Julia Henry

On Saturday, the men’s and women’s fencing teams will travel to compete at the 44th annual Garret Penn State Open.

Last year, foil Sarah Pak ’19 and saber Walter Musgrave ’19 posted the top Eli results of the competition, finishing second and fifth in the women’s and men’s brackets, respectively. This season’s tournament comes just a few weeks after a tight competition at Penn, with the women’s team going 3–3 against six opponents and the men’s team finishing 2–3.

“Penn State is an individual tournament so there is no team strategy,” head coach Henry Harutunian said. “Every fencer is different and strategies are all tailor-made to each particular athlete, especially at a tournament like this.”

The women started their season with an upset against Northwestern at Penn, defeating the Wildcats for the first time in over a decade.

In the other matches of the day, the women lunged at the competition, besting Johns Hopkins and New Jersey Institute of Technology while falling to University of North Carolina, Notre Dame and Temple.

Despite losing four seniors from last year’s squad, the Bulldogs roster remains strong, and the team gained four freshmen — two epees, Michelle Li ’20 and Michelle Nam ’20, foil/saber Sam Wood ’20 and foilist Anna Zhou ’20 — and returning senior Katherine Miller ’17, who took time off to train for the Rio Olympics.

After an exciting beginning, saber Joey Lew ’17 has high hopes for the season, stressing that this is the strongest team she has seen in recent years.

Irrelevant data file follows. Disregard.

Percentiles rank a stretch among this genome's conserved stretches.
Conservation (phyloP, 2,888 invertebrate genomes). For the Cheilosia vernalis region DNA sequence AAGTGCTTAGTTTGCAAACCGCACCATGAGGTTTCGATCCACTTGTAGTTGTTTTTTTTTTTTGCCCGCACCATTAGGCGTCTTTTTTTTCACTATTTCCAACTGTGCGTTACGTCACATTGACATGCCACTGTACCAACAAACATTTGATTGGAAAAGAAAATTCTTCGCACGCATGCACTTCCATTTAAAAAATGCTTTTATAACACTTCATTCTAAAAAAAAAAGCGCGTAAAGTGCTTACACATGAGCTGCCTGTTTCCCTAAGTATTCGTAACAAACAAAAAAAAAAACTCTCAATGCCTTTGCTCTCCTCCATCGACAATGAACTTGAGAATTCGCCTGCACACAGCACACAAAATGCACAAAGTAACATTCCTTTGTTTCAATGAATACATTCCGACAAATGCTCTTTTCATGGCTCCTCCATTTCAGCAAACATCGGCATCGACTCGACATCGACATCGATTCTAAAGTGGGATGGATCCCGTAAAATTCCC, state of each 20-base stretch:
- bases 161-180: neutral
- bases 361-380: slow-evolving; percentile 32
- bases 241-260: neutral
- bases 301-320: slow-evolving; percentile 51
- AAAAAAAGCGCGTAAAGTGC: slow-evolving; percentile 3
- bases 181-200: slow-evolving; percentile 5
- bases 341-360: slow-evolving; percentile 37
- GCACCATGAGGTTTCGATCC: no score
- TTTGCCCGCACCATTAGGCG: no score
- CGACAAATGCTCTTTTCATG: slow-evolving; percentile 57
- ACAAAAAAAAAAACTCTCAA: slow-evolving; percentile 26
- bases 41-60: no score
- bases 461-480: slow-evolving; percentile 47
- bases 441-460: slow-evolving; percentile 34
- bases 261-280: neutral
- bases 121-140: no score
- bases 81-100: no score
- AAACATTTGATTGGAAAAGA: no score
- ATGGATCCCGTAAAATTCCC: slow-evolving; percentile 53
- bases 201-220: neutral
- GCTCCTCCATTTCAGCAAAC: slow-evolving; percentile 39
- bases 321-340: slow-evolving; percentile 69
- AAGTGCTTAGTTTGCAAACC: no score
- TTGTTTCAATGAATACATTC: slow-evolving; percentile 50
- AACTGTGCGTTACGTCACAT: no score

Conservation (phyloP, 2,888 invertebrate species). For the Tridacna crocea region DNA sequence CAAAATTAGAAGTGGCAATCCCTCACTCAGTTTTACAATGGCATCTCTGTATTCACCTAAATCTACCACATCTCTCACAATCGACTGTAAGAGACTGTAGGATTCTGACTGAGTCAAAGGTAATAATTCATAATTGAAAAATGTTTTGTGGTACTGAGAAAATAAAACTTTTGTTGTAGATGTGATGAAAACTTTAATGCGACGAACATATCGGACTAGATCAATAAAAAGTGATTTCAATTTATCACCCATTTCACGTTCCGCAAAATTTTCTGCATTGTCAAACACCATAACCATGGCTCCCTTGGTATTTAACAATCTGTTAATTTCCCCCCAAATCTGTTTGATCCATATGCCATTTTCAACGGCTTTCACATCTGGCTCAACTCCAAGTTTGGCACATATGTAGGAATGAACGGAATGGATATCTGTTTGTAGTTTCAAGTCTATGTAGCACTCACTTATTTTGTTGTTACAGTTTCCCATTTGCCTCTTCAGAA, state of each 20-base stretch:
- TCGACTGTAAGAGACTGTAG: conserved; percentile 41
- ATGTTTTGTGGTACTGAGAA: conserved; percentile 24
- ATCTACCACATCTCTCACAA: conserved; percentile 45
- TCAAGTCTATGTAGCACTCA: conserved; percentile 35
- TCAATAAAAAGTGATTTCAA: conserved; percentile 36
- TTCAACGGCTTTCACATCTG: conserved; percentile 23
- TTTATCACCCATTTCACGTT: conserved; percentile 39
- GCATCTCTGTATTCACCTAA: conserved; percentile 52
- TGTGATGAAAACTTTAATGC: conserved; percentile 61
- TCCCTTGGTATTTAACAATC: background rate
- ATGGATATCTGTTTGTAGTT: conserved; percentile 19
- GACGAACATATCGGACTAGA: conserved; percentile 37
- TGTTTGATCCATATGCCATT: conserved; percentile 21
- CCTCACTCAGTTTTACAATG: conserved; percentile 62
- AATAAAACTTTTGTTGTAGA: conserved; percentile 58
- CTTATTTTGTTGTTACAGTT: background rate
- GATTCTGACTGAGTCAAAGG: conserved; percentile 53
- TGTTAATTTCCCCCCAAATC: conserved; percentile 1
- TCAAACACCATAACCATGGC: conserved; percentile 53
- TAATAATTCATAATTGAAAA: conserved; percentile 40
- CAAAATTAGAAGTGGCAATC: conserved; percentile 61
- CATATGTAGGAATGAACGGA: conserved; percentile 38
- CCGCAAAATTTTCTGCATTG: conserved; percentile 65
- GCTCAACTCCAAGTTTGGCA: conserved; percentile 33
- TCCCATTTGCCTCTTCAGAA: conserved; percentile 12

“In terms of expectations we can expect some strong results this year” Lew said. “[We owe this] to strong freshmen and assistant coaches who are just working really hard.”

The Penn State tournament will give the women a chance to face off individually with a new set of foes. The Eli women will compete against fencers from Notre Dame, Ohio State and host Penn State, among others.

The men’s team got off to a rocky start to the season in Philadelphia on Nov. 5, winning against UNC and Johns Hopkins and falling to NJIT, Notre Dame and OSU at the Penn Invitational. However, the team will look to improve its record at Penn State this weekend when it faces a series of opponents in individual matches.

Foil Daniel Flesch ’19 was one of five members on the team to place in the top 20 at last year’s Garret Open tournament. In preparing for this competition, he is looking to shock the other teams with some creative moves.

“The most exciting thing you can do is some bafflement against those guys,” Flesch said. “We’re working on elements of conditioning and technique. Hopefully that will translate into better performance.”

The team is joined by a new crew of four freshmen and one sophomore: foils Aiden Ahn ’20 and Lance Chantiles-Wertz ’19, saber Justin Jin ’20 and epees Malcolm Miller ’20 and Isaac Shelanski ’20.

According to saber Reed Srere ’17, the freshmen have already contributed to the roster, and he has high expectations for them.

“It’s great to see how the freshmen adjust to the NCAA style of fencing,” Srere said. “Generally you’re facing a higher level of opponent.”

However, the team lost six seniors to graduation in May, which Srere described as a blow to morale. He hopes that the loss will be a double-edged sword, allowing underclassmen to shine in their place.

While two new assistant coaches also joined the program — Galya Pundik and Haibin Wang — both Bulldog teams are led by a 46-year veteran, Harutunian.

“We lost some good fencers, but our freshmen are strong,” Harutunian said. “I think they will do a good job of filling the gaps from graduating seniors.”

Looking ahead, both teams have three tournaments in addition to the Penn State Open before their most important competition: the Ivy League championship in February. The team will face the other six varsity squads in the league on Feb. 11, 2017, as they come back to Penn.

Peter Chung is a freshman in Pierson College. He produces videos for YTV.